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Manchester conference Against sanctions on Iraq, 18 April

Dear friends,

WE would like to bring to your attention that we, Greater Manchester
Coalition Against War and Sanctions On Iraq, are organising a conference
against Sanctions details below.

Do you have any contacts in the Greater Manchester area or in the North
West who we could contact. There are a number of students and young people
in the Coalition.

Also could you send us a note about your activities.

All the best

Conference against sanctions in Iraq

1pm-5pm Saturday 18th April.
Friends' Meeting House, 6 Mount Street (near Albert Square)
The sanctions imposed on Iraq has,  since August 1990,  led to misery for
ordinary Iraqi people. The infrastructure of Iraq, according to the UN
writing in 1991 has been, "bombed back to a pre-industrial age for a
considerable length of time." 
"Three years ago the UN's Food and Agricultural Organisation (FOA) reported
that the 1991 allied attack combined with the effect of sanctions, had been
responsible for the deaths of more than 560,000 children in Iraq. The World
Health Organisation confirmed this figure which has now been superseded by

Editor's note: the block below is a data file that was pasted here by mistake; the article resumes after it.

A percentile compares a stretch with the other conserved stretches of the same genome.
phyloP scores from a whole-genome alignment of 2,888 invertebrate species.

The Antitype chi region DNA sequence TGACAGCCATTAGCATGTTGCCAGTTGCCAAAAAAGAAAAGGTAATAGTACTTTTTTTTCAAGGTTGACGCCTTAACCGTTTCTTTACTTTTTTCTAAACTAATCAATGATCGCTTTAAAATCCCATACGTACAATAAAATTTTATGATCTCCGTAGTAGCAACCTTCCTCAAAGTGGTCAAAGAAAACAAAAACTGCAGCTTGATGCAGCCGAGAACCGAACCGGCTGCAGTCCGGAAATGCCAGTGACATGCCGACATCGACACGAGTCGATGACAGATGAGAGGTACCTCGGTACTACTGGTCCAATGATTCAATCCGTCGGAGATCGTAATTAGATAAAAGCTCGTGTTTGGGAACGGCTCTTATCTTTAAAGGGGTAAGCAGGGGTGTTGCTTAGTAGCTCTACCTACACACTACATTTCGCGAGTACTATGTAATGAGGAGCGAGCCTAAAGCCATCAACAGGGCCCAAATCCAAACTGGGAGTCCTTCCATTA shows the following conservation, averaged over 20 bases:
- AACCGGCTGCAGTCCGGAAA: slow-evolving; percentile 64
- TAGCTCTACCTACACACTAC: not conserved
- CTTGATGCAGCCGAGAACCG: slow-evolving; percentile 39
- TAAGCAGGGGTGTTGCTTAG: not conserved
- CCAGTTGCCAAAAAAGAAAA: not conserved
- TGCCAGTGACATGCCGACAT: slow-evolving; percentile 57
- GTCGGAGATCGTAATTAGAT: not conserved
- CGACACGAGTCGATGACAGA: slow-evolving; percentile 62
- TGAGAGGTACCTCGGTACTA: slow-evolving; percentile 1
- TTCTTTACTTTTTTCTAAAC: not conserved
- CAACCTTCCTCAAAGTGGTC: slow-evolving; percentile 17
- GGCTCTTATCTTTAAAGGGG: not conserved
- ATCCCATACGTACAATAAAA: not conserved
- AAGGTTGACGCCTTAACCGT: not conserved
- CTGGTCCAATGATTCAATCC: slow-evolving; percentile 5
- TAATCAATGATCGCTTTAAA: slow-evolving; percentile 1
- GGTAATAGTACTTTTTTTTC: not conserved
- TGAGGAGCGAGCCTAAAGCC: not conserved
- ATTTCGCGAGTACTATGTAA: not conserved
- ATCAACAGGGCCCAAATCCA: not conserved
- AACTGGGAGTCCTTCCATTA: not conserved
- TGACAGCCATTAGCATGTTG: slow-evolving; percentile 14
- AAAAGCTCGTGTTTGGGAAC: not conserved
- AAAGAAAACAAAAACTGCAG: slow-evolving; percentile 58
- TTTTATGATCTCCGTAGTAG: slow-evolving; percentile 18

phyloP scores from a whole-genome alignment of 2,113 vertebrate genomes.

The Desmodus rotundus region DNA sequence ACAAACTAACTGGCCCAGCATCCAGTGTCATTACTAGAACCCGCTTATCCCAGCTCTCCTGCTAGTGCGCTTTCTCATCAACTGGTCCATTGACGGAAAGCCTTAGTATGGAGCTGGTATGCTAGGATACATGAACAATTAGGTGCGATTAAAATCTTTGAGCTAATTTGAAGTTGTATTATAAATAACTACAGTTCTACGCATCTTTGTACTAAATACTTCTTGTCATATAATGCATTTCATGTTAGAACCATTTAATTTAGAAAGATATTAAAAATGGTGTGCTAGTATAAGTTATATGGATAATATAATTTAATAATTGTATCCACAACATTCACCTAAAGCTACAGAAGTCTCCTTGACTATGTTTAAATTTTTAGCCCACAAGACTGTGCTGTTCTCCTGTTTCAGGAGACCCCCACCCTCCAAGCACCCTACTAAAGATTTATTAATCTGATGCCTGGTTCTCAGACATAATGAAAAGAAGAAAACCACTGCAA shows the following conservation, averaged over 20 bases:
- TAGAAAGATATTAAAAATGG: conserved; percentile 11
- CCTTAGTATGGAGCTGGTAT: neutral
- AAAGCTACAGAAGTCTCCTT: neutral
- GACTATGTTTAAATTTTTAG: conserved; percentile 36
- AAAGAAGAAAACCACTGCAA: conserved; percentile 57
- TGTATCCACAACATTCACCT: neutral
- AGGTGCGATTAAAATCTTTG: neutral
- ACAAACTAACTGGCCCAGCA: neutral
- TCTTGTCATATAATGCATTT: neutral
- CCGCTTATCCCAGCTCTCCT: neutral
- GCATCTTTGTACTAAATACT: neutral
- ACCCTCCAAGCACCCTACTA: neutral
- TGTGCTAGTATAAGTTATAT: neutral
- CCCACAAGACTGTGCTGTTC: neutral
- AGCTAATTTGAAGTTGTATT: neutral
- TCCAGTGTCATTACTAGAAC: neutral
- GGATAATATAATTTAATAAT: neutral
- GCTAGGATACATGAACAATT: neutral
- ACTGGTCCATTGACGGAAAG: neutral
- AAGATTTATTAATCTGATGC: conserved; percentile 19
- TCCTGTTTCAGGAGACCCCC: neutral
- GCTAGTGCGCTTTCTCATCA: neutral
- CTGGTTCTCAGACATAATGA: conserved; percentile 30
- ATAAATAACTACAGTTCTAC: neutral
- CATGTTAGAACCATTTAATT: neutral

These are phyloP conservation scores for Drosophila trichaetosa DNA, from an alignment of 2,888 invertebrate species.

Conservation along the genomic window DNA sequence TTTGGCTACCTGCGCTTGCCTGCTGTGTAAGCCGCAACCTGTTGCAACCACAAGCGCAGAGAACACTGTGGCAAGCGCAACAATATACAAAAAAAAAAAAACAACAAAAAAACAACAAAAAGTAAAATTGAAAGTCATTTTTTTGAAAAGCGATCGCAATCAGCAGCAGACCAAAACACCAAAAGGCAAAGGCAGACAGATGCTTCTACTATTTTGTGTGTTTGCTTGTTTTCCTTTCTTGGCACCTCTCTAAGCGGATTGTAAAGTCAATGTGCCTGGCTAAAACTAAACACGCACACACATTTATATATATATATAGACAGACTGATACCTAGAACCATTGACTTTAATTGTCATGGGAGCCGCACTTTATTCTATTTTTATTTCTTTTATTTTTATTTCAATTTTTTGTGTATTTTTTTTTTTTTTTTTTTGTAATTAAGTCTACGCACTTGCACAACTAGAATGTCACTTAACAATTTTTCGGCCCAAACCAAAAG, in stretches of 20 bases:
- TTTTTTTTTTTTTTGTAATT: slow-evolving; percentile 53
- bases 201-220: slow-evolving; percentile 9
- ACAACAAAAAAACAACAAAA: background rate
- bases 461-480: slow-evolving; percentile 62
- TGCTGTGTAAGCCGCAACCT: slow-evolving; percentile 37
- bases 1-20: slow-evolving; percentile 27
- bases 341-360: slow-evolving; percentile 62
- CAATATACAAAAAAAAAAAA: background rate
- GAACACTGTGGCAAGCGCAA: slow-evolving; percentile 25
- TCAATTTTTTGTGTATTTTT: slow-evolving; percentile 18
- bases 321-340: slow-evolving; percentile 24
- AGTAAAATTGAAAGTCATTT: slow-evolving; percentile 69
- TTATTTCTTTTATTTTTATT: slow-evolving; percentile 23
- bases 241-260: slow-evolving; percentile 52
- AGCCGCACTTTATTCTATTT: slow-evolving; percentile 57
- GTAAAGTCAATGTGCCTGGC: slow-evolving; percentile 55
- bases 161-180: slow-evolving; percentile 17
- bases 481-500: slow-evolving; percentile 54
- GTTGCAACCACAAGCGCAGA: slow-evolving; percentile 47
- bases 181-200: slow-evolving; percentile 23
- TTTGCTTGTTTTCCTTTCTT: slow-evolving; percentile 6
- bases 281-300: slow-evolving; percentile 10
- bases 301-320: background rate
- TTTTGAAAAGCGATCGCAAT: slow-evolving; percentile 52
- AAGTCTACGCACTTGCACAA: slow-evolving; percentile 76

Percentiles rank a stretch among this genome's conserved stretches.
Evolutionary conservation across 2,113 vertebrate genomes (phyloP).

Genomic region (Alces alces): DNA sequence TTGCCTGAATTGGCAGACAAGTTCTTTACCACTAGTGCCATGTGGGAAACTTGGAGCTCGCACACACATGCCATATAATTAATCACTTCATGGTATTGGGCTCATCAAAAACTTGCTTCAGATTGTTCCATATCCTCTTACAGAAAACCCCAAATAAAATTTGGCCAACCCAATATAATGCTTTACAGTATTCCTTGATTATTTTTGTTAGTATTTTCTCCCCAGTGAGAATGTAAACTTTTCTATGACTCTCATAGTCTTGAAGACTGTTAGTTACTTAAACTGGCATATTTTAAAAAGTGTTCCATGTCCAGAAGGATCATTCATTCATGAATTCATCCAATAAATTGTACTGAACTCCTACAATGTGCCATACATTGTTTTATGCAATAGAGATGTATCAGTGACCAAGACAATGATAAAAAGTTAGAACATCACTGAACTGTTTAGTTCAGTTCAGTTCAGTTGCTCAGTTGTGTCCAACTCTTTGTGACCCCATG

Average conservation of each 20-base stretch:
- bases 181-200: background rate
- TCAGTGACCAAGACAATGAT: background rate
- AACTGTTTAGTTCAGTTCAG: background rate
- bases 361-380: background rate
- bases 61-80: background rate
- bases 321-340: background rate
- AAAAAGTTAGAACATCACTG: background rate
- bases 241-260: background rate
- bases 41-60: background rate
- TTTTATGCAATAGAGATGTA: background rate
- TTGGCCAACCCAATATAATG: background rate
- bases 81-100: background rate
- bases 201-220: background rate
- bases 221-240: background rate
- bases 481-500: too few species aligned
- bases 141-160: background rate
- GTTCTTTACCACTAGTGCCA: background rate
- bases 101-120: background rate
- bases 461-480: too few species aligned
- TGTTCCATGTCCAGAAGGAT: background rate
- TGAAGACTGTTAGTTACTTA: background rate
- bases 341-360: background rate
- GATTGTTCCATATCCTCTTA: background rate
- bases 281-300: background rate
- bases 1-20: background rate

the Iraqi Health Ministeries statistics showing that 1,211, 285 children
died from embargo related causes between August 1990 and August 1997." John
Pilger, New Stateman 20 February 1998.
These facts have been confirmed by eye-witness accounts of US doctors, aid
workers and others who have worked in Iraq. An American organisation,
'Voices In The Wilderness', have called the use of sanctions a weapon of
mass destruction. These sanctions are hurting the Iraqi people not Saddam
Hussein or his dictatorial regime.
It is a shame that Robin Cook has said that the effect of the sanctions is
caused by Saddam Hussein not the sanctions themselves. Albright gave a
different answer more than one and half years ago. "We have heard that a
half million children have died," said 60 Minutes reporter Lesley Stahl,
speaking of US sanctions against Iraq. "I mean, that's more children than
died in Hiroshima. And - and you know, is the price worth it?". Her guest,
in May 1996, US Ambassador Madeleine Albright, responded: "I think this is
a very hard choice, but the price - we think the price is worth it." - Los
Angeles Times. 
Sanctions prevent the sending of medical aid to children. There are a
number of examples, recently, in Britain where people have been prevented
from taking or sending medical aid for children and others in Iraq.

We call on your union,  labour or community organisation to:
1) Sponsor and participate in the conference against sanctions.
2) Oppose the use of sanctions. 
3) Demand the Labour Government that it ceases to support the use of

Sponsors include: Greater Manchester FBU Brigade Committee, City College of
Manchester NUS, Greater Manchester Socialist Alliance 

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